Guard Walter Davis was battling three Clippers for a rebound when he leaped, was knocked off-balance, and fell to the floor. He suffered a fractured elbow. News of the injury quickly put a damper on all forecasts for the season. One year before, the Suns had finished 57-25. Phoenix was projected to take a run at a second-straight division flag during the '81-82 season. They had also drafted Larry Nance, who would develop into one of the NBA's top forwards, late in the first round of the 1981 draft.
Davis would miss about two months of the season to the elbow injury. The good news: the fracture was suffered on his left elbow, which left his shooting arm unharmed. In the absence of Davis, Kyle Macy joined Dennis Johnson, Alvan Adams, Truck Robinson and Jeff Cook in the Suns' starting lineup. Offseason pick-up Dudley Bradley also saw playing time. Seeking the right combinations and the proper chemistry, the season became one of constant change and experimentation for Head Coach John MacLeod, who utilized 21 different starting units.
Alvin Scott supplanted Cook in the starting lineup and later in the season Scott was supplanted by Adams, who shifted from his normal center position to allow Rich Kelley into the starting lineup. By the time Davis made his comeback on December 19, the Suns had struggled to a 13-10 start. When Davis was activated for his first game of the regular season, he received a two-minute standing ovation upon his pre-game introduction.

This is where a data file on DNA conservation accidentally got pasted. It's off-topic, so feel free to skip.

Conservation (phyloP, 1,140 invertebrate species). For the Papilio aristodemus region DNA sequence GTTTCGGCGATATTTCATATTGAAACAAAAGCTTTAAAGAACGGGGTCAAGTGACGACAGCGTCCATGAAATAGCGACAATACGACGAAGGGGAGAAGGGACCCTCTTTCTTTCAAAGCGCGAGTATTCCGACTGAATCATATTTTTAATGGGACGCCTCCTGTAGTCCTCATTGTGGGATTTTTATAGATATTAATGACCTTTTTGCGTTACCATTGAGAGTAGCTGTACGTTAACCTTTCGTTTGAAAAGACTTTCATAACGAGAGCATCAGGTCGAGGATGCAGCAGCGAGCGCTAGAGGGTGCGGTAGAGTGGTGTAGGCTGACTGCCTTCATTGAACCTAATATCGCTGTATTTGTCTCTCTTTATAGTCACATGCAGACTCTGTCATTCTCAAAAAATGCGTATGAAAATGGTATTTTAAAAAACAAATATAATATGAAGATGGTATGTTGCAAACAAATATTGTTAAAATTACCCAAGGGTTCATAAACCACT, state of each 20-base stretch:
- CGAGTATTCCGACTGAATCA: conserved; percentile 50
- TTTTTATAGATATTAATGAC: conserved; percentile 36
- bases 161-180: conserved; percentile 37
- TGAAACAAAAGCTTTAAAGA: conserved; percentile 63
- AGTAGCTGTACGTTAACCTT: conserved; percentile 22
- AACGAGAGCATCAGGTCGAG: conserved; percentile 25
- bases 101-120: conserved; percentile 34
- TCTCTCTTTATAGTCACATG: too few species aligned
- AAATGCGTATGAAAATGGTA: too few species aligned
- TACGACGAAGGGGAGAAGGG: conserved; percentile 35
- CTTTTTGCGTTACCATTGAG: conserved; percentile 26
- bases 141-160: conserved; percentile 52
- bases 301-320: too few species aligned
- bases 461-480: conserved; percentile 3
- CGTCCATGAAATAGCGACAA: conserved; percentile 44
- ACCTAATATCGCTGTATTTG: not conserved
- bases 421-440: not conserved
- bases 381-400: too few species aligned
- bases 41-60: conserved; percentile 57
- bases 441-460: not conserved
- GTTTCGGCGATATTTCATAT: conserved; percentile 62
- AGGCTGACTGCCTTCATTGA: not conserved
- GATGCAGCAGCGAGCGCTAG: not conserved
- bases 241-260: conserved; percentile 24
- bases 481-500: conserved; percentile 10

"The elbow felt really good, and it didn't hurt at all," Davis told reporters after the game. Despite the excitement surrounding the return of "Sweet D," it became clear that his elbow, still joined by surgical tension wires and screws, would keep him from reaching top form. He was used in a sixth man role most of the year, unable to regain the type of game that would have allowed the Suns to make up ground in the Pacific Division. Macy retained his starting role straight through the campaign.
With a month remaining in the season, the Suns found themselves embroiled in a heated Western Conference playoff race. The Suns appeared, on the surface, to be jelling and finished the regular season at 46-36 - good enough for third place in the NBA Pacific Division and a playoff berth.
Phoenix opened the postseason by defeating Denver 2-1 in a hard-fought miniseries. The Suns won the deciding game on the road, sending hopes soaring as they headed into the Western Conference semifinals against the Lakers.
However, the Suns were swept in four straight games by Los Angeles, who went on to sweep San Antonio, then defeated Philadelphia to win the NBA Championship. The early postseason exit brought to an end one of the most frustrating seasons in Suns history, for fans and the team alike. A roster loaded with talent never fully developed, ending the season, in the view of many, prematurely.
"Good coach, good players, good team," former Portland Trail Blazers Head Coach Jack Ramsay said at the time. "A bit puzzling their record wasn't better, but not having a 100-percent Walter Davis probably had something to do with it." Johnson, who was the lone Suns representative at the midseason All-Star Game in New Jersey, also garnered postseason honors by being named to the NBA All-Defensive Team.